Another benefit of Cook Islands trust law for the settlor is that creditors must hire a Cook Islands lawyer to bring the claims. Cook Islands law does not allow for contingency cases. So, the creditor must be willing to spend big in order to bring a claim against the settlor of a trust. They do so with no guarantee that they will win their case in court. If a creditor does decide to pursue a claim against the settlor of a trust in the Cook Islands, the burden of proof is on the creditor.
Standard of Proof for Fraudulent Conveyance Claims
It gets even better for the debtor. As stated above, in a Cook Islands court of law, the burden of proof regarding claims of fraudulent conveyance lies with the creditor. The legal hurdles which creditors face in bringing a claim against a settlor are defined in S13B of the International Trust Act of 1984. Here is the big catch for a creditor. Creditors are required to prove the following beyond a reasonable doubt:
Proof of Intent to Defraud
A creditor must prove that the settlor of a Cook Islands trust intended to defraud them by settling, establishing, or disposing assets into the trust. They must prove that the trust was established with the explicit intention of defrauding that particular creditor bringing the suit. Claims that the trust was established to defraud creditors in general will not hold up in court. Additionally, creditors have to prove that defrauding them was the sole reason the trust was established. If the settlor had any other reason for setting up the trust, such as estate planning or international diversification, the claim will not meet the burden of proof required for fraudulent conveyance.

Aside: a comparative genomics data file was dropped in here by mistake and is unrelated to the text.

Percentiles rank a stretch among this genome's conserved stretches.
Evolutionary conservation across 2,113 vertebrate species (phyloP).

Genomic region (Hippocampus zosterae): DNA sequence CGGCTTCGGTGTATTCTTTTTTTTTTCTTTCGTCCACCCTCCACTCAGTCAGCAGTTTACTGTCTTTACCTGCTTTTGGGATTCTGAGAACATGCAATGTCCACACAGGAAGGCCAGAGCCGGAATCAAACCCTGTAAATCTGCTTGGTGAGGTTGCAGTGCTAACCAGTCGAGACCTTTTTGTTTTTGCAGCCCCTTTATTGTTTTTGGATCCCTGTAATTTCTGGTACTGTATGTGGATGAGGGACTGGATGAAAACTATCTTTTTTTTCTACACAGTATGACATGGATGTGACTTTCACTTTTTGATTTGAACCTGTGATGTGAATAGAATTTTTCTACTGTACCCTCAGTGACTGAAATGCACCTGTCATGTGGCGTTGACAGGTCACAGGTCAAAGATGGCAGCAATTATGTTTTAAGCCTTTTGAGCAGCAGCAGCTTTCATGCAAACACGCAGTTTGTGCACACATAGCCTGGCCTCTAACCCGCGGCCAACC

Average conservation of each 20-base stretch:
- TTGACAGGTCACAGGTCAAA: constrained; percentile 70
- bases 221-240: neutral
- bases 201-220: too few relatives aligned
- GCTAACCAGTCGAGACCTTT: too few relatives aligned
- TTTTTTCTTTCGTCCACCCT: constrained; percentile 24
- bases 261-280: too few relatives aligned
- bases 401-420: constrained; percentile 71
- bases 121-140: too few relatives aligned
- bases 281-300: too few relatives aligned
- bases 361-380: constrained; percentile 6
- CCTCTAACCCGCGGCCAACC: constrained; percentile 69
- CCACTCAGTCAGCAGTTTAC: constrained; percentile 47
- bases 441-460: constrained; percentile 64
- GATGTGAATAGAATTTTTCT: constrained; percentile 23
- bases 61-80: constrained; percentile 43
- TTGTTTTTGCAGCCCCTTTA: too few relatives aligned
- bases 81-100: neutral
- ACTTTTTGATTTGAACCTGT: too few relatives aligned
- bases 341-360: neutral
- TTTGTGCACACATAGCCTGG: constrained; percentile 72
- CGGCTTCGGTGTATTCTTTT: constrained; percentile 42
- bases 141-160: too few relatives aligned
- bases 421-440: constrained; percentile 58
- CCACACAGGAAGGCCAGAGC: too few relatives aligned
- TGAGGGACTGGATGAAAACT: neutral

In addition, it is the requirement of the creditor to prove in a court of law that the transfer of assets made the settlor insolvent. They must prove beyond all reasonable doubt that the transfer of the assets in question left the settlor unable to fulfill the claims of the creditor. The insolvency test used in the Cook Islands is made up of two parts: